What to Expect with an Apicoectomy

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If you’ve had extensive tooth decay, you may have undergone a root canal that was meant to save the tooth. In most cases, this procedure is enough to restore the tooth to health and give you back full functionality. However, it sometimes happens that a root canal treatment develops complications or otherwise is not entirely successful. If this happens, a procedure known as an apicoectomy will become necessary to save the tooth.

What is an apicoectomy?
This procedure is a surgery performed on the end of the tooth root. Because it has been infected, the tooth root will be removed and a small filling placed to prevent further problems. An apicoectomy might become necessary if the tooth that received the root canal treatment has complex roots.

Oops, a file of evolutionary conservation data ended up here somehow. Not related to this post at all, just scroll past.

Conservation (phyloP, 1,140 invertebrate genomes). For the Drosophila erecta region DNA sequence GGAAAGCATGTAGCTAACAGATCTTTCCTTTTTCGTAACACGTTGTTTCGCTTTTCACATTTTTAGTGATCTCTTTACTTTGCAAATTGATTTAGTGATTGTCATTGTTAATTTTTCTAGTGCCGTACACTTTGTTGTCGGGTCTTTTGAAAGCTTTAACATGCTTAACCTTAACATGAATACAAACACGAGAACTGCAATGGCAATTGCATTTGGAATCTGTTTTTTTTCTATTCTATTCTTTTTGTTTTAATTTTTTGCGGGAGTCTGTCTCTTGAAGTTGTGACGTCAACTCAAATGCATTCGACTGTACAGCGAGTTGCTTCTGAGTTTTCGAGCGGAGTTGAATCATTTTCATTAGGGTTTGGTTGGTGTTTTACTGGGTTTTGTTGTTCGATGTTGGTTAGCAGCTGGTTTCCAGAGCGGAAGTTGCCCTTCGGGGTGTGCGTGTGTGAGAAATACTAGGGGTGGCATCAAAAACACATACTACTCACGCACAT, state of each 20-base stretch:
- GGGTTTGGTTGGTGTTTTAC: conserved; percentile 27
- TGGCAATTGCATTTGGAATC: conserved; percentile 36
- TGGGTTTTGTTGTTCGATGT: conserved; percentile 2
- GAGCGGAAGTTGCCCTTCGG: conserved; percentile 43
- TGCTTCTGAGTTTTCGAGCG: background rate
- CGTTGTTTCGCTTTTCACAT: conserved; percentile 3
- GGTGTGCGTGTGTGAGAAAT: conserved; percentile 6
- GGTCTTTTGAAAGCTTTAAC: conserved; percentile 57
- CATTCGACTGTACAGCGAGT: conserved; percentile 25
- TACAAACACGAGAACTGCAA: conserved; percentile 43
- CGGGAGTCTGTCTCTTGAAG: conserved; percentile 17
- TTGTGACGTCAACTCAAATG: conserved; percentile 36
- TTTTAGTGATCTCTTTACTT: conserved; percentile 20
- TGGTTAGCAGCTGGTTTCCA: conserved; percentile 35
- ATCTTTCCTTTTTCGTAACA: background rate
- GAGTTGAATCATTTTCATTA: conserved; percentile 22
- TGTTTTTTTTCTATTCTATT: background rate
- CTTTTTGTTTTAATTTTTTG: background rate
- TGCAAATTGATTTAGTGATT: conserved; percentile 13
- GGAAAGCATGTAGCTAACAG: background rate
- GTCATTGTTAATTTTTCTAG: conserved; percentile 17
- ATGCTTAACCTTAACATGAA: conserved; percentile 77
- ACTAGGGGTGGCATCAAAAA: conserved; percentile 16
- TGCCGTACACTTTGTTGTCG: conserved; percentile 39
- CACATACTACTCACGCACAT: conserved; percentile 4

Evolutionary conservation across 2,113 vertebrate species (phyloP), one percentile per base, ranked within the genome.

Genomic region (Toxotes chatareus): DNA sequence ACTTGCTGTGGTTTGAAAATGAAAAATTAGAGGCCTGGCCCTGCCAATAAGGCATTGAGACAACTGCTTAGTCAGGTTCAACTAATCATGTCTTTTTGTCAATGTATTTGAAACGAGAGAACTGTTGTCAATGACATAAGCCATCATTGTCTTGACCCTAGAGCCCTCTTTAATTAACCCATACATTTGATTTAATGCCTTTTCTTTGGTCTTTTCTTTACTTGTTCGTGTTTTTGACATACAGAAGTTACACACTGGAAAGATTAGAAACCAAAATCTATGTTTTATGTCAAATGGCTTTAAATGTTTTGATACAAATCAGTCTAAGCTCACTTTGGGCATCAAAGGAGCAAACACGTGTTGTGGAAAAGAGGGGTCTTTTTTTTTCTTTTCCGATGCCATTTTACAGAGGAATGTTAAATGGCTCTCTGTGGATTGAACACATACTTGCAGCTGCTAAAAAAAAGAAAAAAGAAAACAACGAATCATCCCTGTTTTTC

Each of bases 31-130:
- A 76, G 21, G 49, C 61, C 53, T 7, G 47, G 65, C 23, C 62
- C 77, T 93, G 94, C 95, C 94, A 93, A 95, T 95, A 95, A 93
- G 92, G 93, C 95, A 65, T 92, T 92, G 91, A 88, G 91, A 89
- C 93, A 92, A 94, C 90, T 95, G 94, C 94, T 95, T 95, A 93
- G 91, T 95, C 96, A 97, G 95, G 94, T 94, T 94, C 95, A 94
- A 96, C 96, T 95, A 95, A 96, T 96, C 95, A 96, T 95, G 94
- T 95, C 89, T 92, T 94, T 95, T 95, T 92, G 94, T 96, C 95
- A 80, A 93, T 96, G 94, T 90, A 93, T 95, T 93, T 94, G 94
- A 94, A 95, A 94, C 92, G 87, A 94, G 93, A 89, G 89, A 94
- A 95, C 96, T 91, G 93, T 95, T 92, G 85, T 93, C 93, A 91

Preparation for the Procedure
To prepare for the surgery, your endodontist will need to take x-rays of the tooth as well as the surrounding bone. You may need to prep your mouth for the procedure as well, with such things as an antimicrobial mouth rinse, a medicine to reduce inflammation, and/or antibiotics. Local anesthesia is used to make the treatment more comfortable.

For the first 12 hours after surgery, you may experience some swelling. To alleviate this, you can apply ice packs to the side of the face near the affected area in a rotation of 20 minutes on, 20 minutes off. You should avoid eating crunchy or hard foods for the first few days following the procedure. You may be prescribed some pain medications, but overall, you should be able to return to normal activities the day after surgery. You should recover completely within two weeks.

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